Food poisoning and bacteria and viruses in food

Harmful bacteria and viruses can grow on food and make us sick. Sometimes this can be serious or life-threatening. Find out about common causes of foodborne illnesses, symptoms, and how to lower the risk of getting sick.

Contaminated food can make you sick

Food can carry harmful bacteria and viruses that can make you sick. This is known as foodborne illness (or food poisoning). We've got information on:

Less commonly, we can also get sick from eating food when it carries:

  • fungi
  • parasites
  • toxins
  • natural contaminants.

If you think you're sick from something you ate, contact a doctor.

How you can reduce your risk of getting sick

We've got advice on what you can do to help avoid getting sick from food and drink. We also have tips around preparing, cooking, storing, and handling food.

Get tips on preparing and storing food safely at home

Raw meat and cross-contamination (spreading germs)

Clean, cook, chill

Advice on specific bacteria and viruses

There are multiple foodborne bacteria and viruses that can make us sick. The advice for each is similar, but there are some different things to know for each. For example, some are more common on different foods, and some can even grow in the fridge. We've got advice on common and high-risk illnesses.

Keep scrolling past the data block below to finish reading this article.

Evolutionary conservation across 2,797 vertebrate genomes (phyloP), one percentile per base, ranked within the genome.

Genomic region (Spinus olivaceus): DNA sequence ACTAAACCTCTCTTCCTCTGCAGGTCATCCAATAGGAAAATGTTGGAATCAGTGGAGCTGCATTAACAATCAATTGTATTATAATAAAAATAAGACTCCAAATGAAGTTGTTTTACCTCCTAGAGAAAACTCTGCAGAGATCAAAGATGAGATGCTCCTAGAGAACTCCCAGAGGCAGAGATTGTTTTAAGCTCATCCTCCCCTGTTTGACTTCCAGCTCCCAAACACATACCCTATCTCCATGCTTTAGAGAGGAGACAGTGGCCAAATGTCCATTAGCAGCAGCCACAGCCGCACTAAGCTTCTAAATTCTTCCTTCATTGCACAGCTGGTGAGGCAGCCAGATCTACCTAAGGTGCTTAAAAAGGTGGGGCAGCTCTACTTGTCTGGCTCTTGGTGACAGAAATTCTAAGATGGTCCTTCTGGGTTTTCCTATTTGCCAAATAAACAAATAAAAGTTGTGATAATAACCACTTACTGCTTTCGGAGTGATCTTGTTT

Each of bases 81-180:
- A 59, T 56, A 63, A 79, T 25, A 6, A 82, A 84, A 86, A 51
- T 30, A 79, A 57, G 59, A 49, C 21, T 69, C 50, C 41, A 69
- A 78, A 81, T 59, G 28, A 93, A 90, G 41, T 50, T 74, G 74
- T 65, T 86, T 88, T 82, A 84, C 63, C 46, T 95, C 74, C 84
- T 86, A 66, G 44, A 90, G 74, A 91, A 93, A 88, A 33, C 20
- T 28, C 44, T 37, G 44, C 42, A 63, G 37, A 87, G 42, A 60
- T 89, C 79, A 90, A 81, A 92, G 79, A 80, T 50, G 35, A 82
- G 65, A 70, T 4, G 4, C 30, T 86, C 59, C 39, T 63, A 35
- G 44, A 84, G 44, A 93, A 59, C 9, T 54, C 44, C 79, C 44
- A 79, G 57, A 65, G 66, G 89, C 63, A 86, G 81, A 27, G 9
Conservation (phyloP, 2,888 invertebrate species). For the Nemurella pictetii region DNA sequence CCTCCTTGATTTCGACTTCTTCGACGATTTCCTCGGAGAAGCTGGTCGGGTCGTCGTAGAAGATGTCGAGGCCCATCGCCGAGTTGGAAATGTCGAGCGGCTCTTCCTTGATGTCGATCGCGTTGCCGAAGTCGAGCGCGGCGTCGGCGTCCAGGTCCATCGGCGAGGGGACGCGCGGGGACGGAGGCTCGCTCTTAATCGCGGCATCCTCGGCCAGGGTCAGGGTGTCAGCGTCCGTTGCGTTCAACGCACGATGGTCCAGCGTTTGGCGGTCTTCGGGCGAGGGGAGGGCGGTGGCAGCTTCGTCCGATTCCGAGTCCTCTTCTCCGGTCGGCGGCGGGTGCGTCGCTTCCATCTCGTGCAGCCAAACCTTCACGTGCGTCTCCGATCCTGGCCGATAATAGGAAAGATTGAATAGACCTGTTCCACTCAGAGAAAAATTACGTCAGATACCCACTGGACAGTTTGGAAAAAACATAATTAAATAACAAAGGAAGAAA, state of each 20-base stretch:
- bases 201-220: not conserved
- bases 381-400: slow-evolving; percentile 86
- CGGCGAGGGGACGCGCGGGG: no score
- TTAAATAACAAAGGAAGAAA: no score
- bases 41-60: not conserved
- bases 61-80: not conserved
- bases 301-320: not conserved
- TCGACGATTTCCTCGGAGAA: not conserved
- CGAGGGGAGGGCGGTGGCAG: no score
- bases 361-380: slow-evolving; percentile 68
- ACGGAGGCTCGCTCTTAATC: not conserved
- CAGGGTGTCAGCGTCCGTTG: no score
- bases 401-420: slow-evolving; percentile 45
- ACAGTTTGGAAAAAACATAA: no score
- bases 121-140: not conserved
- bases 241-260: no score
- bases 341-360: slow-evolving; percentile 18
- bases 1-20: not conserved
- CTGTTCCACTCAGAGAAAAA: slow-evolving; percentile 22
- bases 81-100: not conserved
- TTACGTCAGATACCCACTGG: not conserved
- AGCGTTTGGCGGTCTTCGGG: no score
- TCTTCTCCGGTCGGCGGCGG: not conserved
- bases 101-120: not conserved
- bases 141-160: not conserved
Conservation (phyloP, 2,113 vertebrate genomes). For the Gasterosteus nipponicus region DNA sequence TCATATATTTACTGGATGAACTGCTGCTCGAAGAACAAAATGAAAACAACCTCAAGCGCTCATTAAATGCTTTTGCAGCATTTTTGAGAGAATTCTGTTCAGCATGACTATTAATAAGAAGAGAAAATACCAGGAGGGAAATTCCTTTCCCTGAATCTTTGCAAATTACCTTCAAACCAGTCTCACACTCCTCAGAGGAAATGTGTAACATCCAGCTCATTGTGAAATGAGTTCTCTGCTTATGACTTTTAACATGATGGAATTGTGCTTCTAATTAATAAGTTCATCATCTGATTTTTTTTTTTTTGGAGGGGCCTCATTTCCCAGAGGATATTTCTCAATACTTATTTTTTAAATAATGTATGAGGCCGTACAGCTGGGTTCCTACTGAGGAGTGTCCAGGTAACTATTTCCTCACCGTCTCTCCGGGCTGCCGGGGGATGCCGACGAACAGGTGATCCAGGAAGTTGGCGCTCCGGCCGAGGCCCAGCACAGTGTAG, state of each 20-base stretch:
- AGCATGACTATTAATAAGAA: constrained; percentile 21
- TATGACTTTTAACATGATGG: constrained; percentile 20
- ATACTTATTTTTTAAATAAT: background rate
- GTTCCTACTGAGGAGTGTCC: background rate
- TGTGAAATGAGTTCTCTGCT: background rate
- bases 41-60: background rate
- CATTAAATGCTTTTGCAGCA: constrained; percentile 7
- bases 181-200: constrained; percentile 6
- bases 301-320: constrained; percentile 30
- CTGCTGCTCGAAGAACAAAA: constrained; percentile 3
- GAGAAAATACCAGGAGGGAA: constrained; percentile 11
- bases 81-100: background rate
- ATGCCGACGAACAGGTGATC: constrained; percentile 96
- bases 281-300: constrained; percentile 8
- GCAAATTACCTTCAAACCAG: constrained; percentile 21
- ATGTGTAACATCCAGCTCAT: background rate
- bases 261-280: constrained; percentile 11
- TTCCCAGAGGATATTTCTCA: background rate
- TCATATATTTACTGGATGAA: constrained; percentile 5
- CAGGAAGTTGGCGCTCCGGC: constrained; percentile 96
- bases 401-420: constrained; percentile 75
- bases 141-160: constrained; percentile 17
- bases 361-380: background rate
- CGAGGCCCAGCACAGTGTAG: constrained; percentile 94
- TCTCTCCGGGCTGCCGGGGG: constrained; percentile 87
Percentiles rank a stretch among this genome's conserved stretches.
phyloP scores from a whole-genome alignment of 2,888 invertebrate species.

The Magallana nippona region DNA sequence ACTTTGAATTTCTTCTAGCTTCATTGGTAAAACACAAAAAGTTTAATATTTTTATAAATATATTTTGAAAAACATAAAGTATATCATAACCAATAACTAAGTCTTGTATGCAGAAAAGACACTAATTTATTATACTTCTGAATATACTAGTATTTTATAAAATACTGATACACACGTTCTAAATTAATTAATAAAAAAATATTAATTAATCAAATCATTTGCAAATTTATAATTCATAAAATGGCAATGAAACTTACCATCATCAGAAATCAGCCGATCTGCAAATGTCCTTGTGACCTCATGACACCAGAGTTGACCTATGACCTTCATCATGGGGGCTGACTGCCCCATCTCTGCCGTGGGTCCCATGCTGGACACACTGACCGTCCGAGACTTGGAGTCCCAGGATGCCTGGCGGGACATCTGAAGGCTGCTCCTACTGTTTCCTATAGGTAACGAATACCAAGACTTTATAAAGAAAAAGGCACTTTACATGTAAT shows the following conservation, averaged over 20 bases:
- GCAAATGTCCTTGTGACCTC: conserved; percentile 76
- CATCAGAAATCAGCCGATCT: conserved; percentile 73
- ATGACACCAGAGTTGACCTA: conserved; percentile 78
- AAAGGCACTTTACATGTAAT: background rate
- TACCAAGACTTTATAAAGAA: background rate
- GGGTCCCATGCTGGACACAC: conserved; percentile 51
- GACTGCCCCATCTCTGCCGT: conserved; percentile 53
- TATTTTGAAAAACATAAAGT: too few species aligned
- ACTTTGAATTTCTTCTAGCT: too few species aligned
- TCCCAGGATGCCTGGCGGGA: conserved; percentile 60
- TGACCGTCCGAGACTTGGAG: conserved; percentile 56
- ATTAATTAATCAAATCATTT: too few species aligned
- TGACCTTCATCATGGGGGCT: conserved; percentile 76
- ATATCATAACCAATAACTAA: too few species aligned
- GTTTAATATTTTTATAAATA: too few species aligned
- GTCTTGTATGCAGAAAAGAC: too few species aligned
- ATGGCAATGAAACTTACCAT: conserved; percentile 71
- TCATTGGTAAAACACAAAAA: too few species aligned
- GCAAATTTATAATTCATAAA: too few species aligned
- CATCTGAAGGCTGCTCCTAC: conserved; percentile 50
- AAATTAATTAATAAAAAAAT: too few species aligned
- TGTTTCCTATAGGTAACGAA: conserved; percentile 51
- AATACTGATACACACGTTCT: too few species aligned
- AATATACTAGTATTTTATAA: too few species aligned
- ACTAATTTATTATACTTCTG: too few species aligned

Find out more about the most common and high-risk types on these pages:

Fact sheet: What causes food poisoning? [PDF, 361 KB]

Common symptoms of foodborne illness

Symptoms may include:

  • nausea or vomiting
  • diarrhoea (which can be bloody)
  • allergic reactions
  • headache
  • stomach cramps or pains
  • fever or chills
  • muscle or joint aches.

Symptoms may show up in as little as 20 minutes, or they could take several weeks.

If you have low immunity

If you have low immunity and think you're sick from something you ate, contact a doctor immediately. Foodborne illness can be mild, but sometimes it can be life-threatening, especially for people with low immunity.

Find out more about food safety for people with low immunity

Advice for other higher-risk groups

Foodborne illnesses can also be serious for:

  • pregnant women and unborn babies
  • newborn babies
  • older people.

Find out more about food and pregnancy

Notifiable foodborne illnesses

Some foodborne illnesses are notifiable under the Health Act 1956. This means your doctor or testing lab must tell a medical officer of health about your illness. The information gets recorded, which helps MPI and other agencies to take action if needed and minimise its effect in the community. This includes:

  • responding to outbreaks
  • preparing advice for industry and the public
  • recording statistics so that we can understand the situation and respond.

The medical officer of health is responsible for identifying the source of your illness, if possible. If it's a foodborne illness, they'll work with MPI.

See a list of all notifiable diseases in New Zealand – Ministry of Health

Who to contact

If you have questions about food poisoning or bacteria and viruses in food, email

Last reviewed: